Longman notes that “This powerful description of human ability and successful efforts at finding hidden treasures under the earth contrasts strongly with our inability to find wisdom.” Nothing has changed. The marvels of human achievement in the three millenia or so since this hymn was originally penned have come no closer to wisdom than the wonders of mining did in the ancient Near East. The big questions raised in the book of Job have no better human answers today than they did so long ago.
Wisdom cannot be bought. The second stanza of the poem tells us that wisdom cannot be bought for any price. It cannot be found on earth, even in those places that are hostile to humans.
No person knows its price. It cannot be found in the land of the living. The Deep says, "It is not in me." The Sea says it is not with me." It cannot be given for gold. Silver cannot be weighed out as its price. (28:13-15, Longman)
Again, as true today as when originally penned.
God is the source of wisdom. The final stanza makes it clear that God is the source of all wisdom.
God understands its path, and he knows its place. For he looks to the ends of the earth; under all the heavens he sees, in order to give weight to the wind, and measure out the waters in their measure. When he made the decree for the rain, and the way for the thunderstorm, then he saw it and declared it; he established it and investigated it. (28:23-27, Longman)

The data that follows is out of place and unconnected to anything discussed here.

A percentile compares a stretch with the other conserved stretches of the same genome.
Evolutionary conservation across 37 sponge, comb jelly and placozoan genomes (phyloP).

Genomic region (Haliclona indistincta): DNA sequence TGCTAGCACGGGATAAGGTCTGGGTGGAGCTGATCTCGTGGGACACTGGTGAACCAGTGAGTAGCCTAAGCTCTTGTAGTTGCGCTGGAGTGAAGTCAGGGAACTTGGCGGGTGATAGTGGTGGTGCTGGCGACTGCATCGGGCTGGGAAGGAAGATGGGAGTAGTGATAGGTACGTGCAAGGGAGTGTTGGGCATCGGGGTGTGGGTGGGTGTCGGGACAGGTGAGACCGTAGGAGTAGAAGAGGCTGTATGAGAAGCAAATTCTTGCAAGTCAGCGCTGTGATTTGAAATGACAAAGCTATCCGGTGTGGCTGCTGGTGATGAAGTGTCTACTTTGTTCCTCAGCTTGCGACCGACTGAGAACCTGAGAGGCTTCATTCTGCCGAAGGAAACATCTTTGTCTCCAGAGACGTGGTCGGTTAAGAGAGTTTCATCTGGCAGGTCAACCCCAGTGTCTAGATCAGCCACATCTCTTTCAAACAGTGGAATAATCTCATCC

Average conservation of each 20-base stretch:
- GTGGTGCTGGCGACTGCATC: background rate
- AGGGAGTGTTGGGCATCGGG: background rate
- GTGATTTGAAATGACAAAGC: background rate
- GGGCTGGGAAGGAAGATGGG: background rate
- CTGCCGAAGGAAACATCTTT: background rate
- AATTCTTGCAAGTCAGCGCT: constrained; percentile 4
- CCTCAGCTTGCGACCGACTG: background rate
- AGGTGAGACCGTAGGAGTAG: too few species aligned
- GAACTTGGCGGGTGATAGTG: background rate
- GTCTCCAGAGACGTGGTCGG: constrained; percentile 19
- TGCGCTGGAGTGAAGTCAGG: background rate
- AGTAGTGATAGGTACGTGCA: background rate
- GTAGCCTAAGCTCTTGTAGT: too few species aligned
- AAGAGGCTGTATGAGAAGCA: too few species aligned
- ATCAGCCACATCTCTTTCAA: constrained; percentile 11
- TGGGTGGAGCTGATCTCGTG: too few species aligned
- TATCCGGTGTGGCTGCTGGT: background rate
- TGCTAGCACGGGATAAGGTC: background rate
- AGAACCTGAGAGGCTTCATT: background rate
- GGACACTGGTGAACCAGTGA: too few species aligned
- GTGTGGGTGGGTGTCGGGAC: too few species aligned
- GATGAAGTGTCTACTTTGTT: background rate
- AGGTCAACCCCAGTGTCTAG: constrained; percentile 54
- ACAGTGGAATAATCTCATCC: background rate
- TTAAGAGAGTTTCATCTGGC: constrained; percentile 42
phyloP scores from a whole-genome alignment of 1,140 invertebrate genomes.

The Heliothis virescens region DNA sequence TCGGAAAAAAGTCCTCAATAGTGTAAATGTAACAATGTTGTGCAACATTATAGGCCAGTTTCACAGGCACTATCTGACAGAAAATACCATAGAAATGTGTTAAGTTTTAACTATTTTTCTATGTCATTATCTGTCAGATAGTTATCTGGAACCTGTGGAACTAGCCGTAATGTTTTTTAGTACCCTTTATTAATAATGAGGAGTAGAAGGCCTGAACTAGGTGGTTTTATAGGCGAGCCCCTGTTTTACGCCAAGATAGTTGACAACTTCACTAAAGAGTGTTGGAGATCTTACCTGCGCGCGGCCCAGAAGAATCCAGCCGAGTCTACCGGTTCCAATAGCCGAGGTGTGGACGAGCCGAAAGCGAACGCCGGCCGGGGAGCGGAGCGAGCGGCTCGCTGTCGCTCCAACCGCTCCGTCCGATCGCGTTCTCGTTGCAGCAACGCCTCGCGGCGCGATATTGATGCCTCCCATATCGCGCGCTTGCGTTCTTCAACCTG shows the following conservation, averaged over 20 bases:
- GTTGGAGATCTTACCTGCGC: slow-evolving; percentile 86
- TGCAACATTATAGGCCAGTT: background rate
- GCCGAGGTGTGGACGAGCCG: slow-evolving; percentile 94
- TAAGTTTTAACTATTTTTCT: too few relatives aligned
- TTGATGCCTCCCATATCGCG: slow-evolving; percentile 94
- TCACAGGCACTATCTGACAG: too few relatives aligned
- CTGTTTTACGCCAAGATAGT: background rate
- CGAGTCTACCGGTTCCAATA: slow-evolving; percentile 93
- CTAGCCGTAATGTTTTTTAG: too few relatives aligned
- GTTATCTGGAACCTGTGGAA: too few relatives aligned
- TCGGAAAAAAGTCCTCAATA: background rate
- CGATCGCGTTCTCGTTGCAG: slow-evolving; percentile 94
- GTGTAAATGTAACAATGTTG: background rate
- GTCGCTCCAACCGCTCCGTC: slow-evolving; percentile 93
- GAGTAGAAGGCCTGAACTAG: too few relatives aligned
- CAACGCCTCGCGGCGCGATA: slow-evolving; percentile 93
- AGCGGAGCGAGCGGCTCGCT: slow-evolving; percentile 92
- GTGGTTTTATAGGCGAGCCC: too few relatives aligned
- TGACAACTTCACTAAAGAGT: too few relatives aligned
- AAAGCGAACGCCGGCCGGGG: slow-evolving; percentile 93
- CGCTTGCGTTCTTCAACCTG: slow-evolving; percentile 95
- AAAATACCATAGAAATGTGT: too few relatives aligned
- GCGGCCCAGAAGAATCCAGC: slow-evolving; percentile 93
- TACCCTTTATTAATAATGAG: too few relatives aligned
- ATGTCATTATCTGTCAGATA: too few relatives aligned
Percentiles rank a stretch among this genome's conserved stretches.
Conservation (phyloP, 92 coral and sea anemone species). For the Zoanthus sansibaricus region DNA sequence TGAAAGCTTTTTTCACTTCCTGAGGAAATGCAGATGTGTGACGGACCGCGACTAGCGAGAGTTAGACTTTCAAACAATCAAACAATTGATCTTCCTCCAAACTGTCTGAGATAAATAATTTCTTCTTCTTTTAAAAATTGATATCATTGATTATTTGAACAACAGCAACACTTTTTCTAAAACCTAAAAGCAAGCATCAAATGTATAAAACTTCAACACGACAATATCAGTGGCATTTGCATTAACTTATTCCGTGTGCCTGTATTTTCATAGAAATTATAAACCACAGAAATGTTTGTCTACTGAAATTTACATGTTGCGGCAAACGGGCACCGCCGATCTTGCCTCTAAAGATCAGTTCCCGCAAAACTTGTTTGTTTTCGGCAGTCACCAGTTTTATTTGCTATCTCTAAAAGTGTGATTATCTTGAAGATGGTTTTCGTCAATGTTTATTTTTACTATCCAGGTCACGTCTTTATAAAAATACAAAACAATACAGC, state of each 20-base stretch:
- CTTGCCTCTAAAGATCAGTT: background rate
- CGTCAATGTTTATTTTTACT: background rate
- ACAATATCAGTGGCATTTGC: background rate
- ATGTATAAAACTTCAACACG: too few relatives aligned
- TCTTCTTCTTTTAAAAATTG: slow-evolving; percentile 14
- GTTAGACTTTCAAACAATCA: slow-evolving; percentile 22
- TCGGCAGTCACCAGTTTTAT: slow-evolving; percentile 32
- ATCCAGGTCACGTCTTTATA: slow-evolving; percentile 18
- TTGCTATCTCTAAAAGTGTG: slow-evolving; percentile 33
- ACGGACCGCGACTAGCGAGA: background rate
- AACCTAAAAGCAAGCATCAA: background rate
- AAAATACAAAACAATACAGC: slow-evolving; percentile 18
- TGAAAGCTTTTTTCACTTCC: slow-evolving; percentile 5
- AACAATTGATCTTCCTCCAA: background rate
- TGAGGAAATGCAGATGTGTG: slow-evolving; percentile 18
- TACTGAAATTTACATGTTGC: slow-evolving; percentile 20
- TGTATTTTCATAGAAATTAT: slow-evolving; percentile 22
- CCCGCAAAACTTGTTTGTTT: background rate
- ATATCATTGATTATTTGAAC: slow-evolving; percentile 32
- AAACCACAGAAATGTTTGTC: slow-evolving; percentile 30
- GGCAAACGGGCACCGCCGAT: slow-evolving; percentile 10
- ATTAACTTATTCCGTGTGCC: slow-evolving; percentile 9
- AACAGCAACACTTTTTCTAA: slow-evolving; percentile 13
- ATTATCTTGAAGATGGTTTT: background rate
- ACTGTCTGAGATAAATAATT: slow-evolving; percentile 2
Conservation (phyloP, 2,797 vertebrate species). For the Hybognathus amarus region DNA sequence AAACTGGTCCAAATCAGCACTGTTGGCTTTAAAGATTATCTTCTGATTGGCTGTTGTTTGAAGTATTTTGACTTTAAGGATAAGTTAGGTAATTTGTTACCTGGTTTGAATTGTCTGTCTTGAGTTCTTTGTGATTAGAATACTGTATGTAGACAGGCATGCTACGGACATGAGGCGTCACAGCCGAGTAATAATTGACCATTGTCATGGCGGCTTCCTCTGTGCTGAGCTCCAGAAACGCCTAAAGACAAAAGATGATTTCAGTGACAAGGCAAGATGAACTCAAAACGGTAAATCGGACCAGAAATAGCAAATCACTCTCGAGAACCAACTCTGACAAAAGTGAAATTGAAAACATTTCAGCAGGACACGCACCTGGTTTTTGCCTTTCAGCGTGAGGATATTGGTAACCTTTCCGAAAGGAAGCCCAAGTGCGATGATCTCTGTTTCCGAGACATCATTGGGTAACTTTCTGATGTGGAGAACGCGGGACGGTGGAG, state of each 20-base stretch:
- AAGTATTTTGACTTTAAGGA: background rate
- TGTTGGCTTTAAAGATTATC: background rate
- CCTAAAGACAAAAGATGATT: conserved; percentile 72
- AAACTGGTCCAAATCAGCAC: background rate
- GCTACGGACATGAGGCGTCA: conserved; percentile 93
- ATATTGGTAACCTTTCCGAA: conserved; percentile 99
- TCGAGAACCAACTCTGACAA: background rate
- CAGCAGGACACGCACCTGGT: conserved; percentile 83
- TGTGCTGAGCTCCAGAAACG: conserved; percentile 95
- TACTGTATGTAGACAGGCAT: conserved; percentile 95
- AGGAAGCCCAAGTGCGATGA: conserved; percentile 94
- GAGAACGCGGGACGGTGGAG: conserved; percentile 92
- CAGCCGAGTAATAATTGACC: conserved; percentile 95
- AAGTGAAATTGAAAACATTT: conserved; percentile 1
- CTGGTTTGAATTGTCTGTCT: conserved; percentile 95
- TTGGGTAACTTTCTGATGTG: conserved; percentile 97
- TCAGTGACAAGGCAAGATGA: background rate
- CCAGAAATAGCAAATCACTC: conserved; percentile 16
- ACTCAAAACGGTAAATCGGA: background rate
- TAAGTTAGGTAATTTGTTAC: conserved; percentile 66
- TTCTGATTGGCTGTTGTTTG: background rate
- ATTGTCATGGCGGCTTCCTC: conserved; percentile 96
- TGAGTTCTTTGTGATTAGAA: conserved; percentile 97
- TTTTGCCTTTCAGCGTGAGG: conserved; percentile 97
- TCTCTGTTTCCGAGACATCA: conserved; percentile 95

This stanza again anticipates the final conversation (if we can call it that) between God and Job in chapters 38-42. God alone understands wisdom and God alone knows its path and place. The Creator, God, forms, sees, measures, weighs, decrees the rain. The truth of this passage holds whether we have, as well, a “scientific” explanation for wind and rain. God looks into the atom and gave us the particles that hold it together. In creation God saw wisdom, declared it, established it, and investigated it.
And he said to humankind: 'Behold, the fear of the Lord is wisdom, and turning aside from evil is understanding.' (28:28, Longman)
Longman suggests that the fear of the Lord is an emotion that removes pride and replaces it with the humility appropriate to the presence of the sovereign God – an emotion of awe and respect.
One may know a lot of facts without fear of the Lord, but not to know the most basic reality of all – God – renders someone a fool: “Fools say in their heart ‘There is no God'” (Ps. 14:1 NSRV)
Thus the fear of God is a presupposition of wisdom. Further, wisdom in the Bible is not a body of knowledge but rather a relationship. The wise must have a dependent relationship with God that makes them listen to him. All true knowledge has reference to God. (p. 334)
All of our achievements in mining, biology, architecture, engineering, information, particle physics, space exploration are nothing but wisps of futility … without the fear of the Lord and a turning aside from evil.
The book of Job has many messages for us today – and as many corrections to our theology and expectations as it had for the original audience.
Where is wisdom found?